No Trolls under this bridge, unless you count grumpy old me. Nothing to be grumpy about though. In fact, I quite enjoyed bringing ‘Road Bridge 1’ to life with a bit of colour. Much more colour and weathering to add yet, of course.
I’m feeling my way into the painting of this stone work, because it will probably set the method and tones for all the other stone work to follow. I just don’t want any billy goats messing thing up.
I have started gluing the laser etched stone detail to the first viaduct abutment. Other low relief details are then added, etched onto a thicker card. I will add the texture to the stonework at the next stage.
Hmmm… it’s been a while. I’ve been up to my neck in work. Which is a good thing, but it hasn’t left me much time for railway modelling.
Not that nothing has happened at all. I have been able to get the odd bit done here and there. Some planning; some organising of the shed and equipment; even a small amount of modelling.
To that end, I have been working on a second through plate girder bridge. This spans the road, which loops around one end of the layout. For this bridge I have started completely from scratch, cutting all the parts from plasticard.
It was quite a simple job to do and I didn’t even use the laser cutter. After I had created the I-beams the hardest part was fitting the web stiffeners along each side of the girders. Cross girders were cut from plastruct and glued into place to join both sides into the basic bridge. Just need to add the deck now.
Adding the coping stones to the top of the walls on the bridge now. The bridge is in the last throws of construction at last. Only taken me 6 months! Could probably have built a real bridge in the same time.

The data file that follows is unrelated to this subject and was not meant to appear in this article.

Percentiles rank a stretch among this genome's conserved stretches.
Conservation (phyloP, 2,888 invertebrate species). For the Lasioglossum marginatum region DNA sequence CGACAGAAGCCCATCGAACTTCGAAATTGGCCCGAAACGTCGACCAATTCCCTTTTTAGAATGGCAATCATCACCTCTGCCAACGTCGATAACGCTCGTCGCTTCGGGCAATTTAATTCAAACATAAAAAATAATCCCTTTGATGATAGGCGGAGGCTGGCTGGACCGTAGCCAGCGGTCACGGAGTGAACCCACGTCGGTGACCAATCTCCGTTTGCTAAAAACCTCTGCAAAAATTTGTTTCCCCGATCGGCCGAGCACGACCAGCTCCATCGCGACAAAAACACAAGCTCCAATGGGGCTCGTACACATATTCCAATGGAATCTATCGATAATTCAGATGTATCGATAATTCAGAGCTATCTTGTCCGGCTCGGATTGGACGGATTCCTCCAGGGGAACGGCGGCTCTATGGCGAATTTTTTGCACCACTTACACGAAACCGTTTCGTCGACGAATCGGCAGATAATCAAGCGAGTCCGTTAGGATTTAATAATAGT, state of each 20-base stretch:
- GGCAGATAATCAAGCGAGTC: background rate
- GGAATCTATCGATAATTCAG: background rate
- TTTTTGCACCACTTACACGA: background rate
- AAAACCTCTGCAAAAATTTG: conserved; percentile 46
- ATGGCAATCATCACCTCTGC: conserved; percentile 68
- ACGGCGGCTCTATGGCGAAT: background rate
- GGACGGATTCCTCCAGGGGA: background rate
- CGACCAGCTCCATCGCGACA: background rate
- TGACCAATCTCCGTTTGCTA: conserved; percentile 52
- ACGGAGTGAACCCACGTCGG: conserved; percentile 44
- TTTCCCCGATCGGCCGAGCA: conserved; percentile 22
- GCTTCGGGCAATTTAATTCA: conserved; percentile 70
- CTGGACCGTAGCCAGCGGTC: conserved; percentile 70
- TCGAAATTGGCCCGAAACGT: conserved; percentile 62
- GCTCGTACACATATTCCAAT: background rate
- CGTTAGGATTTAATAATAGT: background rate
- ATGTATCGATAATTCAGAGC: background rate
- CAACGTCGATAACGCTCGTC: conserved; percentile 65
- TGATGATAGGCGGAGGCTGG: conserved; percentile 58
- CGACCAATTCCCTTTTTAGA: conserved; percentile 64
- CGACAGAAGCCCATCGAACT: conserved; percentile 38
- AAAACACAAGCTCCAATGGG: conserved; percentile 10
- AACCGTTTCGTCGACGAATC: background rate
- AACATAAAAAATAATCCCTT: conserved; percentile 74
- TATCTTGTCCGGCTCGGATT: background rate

The coping stones were liberated from a Wills three arch viaduct kit, which I’m not planning on using now. I think they look the part. Just going to be some filling and fettling to do now before I can start the fun bit. Painting and weathering.
Added another bit of stone detail to ‘Road Bridge 1’ today. This time I’ve turned to the laser cutter again to create the detail.
The trouble with laser cutting HIPS plastic is that as it melts its way through the plastic it can create a lip on the surface of the cut. The thicker the material the more pronounced this can become. So, on this 1mm thick plastic I am just using the laser to score the cut lines. They don’t go all the way through, but give a score line that I can finish off with a scalpel.
The Chinese K40 laser cutters vary so much in performance that it is very much down to the operator to figure out the best settings, of power and speed, for any given material. So, the settings I am recording below are a reminder to me, and are possibly of no use to anyone else.
LASER NOTE TO SELF
I set the stone mortar lines to a 2pt thickness in CorelDraw and then rasterised them for engraving. The 1mm thick HIPS plastic was then engraved at 320mm/s @ 50% power. The cut line (which was set to hairline) was cut at 70mm/s @ 20% power.